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Yamamoto Isoroku (Command)by Mark Stille
Synopses & Reviews
Admiral Yamamoto Isoroku was the defining Japanese naval commander of World War II. Although by no means part of the militarist clique that dominated Japanese politics in the 1930s, when war came Yamamoto was completely committed to his country's cause and planned and executed the daring pre-emptive strike on Pearl Harbor that so damaged the US Pacific Fleet and ushered in the Pacific War.
Yamamoto's career in the Imperial Japanese Navy started in the early years of the 20th century and he saw service in the Russo-Japanese War, being wounded in the battle of Tsushima in 1904, before going on to study at Harvard University and serve as a naval attaché in the inter-war years, an experience that was supposed to give him a unique insight into the American psyche. Despite his opposition to the Japanese invasion of Manchuria in 1931 and war with China in 1937, as well as the tripartite pact with Germany and Italy, he retained his position as commander-in-chief of the combined fleet in the warlike Tojo administration and was it was in this position that he led the IJN to war in 1941.
Despite the success of the Pearl Harbor operation, Yamamoto's subsequent handling of the Japanese combined fleet can be called into question. Seeking a 'decisive battle' against the US Pacific Fleet, Yamamoto took up an aggressive position in the Pacific and fought the US Navy at the battle of the Coral Sea in May 1942 and the battle of Midway. Midway can be said to be Yamamoto's 'hour of destiny' as he planned and executed the battle. Though unaware that the Japanese Naval code had been broken, he fatally divided his forces, leaving them vulnerable to piecemeal destruction. The final campaign commanded by Yamamoto was that around Guadalcanal, where Yamamoto's myth of excellence will be totally laid bare. Despite a considerable numerical advantage over the Americans, Yamamoto never brought this advantage to bear. The result was a devastating defeat for the IJN and, eventually, the death of Yamamoto himself.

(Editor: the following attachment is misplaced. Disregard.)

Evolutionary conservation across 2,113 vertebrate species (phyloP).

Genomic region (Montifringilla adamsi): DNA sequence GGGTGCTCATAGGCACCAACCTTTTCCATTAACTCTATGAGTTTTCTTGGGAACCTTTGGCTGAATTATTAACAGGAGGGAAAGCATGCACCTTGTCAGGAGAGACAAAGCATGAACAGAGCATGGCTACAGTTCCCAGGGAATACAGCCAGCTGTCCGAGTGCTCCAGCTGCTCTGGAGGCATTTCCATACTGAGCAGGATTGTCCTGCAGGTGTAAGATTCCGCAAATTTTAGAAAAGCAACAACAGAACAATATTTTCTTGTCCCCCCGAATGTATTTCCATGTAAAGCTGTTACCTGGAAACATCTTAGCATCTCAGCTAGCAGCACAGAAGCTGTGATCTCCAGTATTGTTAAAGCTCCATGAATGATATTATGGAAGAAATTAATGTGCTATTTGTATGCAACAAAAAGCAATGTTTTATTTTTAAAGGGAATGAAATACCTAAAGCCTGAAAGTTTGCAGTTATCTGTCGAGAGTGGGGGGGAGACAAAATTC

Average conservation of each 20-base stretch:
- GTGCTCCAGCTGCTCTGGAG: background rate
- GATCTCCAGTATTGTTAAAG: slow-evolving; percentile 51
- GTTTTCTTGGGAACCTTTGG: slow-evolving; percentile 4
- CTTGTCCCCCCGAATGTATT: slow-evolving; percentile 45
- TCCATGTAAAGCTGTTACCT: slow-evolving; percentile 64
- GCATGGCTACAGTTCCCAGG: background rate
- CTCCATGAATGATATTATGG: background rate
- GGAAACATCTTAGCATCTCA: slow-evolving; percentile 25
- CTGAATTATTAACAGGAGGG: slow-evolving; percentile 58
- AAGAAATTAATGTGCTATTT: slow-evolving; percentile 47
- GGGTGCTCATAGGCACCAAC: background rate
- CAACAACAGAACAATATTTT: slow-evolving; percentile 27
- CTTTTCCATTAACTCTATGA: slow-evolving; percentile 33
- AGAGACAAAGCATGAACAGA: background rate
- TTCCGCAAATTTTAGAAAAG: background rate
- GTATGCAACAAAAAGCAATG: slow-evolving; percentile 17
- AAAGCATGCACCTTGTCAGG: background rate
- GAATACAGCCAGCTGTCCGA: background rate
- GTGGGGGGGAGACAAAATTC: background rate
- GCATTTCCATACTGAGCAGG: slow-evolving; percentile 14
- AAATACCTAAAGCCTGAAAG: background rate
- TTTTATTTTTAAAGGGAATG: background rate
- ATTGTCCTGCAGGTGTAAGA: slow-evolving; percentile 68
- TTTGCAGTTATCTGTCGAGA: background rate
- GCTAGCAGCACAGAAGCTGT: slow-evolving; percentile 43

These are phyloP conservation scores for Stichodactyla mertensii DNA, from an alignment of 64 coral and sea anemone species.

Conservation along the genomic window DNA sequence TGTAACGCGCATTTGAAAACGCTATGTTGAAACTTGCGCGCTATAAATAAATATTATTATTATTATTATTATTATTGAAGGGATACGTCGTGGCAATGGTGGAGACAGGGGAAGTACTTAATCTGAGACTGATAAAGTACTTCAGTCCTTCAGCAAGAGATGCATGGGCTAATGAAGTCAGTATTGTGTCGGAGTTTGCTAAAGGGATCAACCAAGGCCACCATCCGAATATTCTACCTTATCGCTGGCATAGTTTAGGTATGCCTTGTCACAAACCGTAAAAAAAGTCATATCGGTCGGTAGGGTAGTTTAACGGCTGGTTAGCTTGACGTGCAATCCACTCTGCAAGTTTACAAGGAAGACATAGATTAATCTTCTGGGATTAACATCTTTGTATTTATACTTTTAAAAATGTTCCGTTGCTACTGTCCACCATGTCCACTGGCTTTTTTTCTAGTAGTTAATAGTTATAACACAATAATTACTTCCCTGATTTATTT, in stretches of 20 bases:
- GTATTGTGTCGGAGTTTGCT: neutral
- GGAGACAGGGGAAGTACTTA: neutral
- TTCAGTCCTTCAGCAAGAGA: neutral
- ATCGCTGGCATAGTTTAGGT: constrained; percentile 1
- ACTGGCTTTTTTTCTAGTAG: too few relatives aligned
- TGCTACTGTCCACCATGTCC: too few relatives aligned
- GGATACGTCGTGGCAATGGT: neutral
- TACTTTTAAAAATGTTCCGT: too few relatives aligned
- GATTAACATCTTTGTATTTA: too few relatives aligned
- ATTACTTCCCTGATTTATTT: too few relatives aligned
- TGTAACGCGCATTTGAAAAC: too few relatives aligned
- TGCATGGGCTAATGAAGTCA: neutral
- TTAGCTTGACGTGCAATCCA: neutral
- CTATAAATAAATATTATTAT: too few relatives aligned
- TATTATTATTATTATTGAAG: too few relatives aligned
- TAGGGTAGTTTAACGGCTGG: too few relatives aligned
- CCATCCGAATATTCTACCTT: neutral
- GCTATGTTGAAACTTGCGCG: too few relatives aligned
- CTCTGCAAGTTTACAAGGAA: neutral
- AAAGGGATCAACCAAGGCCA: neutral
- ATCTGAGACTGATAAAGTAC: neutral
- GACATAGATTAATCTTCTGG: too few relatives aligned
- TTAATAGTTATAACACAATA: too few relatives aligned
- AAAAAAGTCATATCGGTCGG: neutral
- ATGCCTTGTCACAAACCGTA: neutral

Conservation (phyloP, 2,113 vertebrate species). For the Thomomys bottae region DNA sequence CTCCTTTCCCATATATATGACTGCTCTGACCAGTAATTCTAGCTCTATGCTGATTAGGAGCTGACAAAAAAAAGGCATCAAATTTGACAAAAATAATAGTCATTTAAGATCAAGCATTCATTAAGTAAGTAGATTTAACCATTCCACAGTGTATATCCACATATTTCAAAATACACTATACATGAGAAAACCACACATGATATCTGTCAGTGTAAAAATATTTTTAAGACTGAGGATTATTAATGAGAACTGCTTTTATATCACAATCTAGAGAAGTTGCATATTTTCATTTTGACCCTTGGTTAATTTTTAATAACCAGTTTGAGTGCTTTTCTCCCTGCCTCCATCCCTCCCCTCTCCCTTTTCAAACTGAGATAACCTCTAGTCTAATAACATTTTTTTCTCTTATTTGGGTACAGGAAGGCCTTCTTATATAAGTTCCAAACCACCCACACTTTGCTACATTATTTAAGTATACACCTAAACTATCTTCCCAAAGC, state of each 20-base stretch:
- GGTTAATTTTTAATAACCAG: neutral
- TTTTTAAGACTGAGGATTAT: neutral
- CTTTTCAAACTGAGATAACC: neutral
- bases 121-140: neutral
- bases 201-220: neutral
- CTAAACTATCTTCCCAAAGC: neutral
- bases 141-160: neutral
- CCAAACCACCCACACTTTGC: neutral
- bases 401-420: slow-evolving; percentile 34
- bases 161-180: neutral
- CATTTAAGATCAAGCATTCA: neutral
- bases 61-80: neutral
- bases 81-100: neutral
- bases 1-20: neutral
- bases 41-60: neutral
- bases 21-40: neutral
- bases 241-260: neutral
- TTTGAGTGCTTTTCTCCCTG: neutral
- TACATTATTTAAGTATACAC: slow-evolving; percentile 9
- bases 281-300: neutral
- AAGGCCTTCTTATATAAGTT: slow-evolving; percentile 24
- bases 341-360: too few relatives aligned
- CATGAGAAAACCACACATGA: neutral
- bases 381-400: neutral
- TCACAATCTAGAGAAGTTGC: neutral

This title will use these key campaigns to analyze Yamamoto's command style and strategies, and assess how these impacted upon the course of the war in the Pacific and Japan's chances for success.
Yamamoto Isoroku is the most well-known of Japan's military leaders and his name will be forever linked to the attack on Pearl Harbor. Because the attack was such an apparent success, he has gone down as one of the most brilliant naval figures in history.
The truth is rather different as explained in this new book on Yamamoto which examines the reality and myth of one of the most important command figures of the Second World War. The easiest myth to explode is the success of Yamamoto's Pearl Harbor attack which he personally advocated for and went to great extremes to execute. In spite of his insight regarding the outcome of a war between the United States and Japan, Yamamoto's attack was not only a political disaster since it removed any possibility of a negotiated peace, but it had little military impact, and was in fact, unnecessary to guarantee Japan's early war conquests.
Yamamoto's record later in the war is no better, as is examined extensively. As he had at Pearl Harbor, Yamamoto bullied the Naval General Staff into a series of badly conceived operations which lead the Imperial Navy to disaster. At the battle of Coral Sea, the Japanese squandered their numerical advantage and jeopardized Yamamoto's cherished Midway operation. Midway was Yamamoto's battle from its inception and planning through to its execution. His faulty planning and poor execution resulted in a seminal defeat which stopped Japanese expansion in the Pacific.
Even after Midway, Yamamoto's reputation remained high. In the next campaign, the struggle for Guadalcanal, he failed to recognize that this was the decisive battle with the U.S. Navy that he had been seeking. His control of the battle was timid and weak, and thus the Japanese were never able to focus their still superior forces to achieve final victory.
This new look at Yamamoto carefully examines the myth of Yamamoto and his impact on the War in the Pacific.
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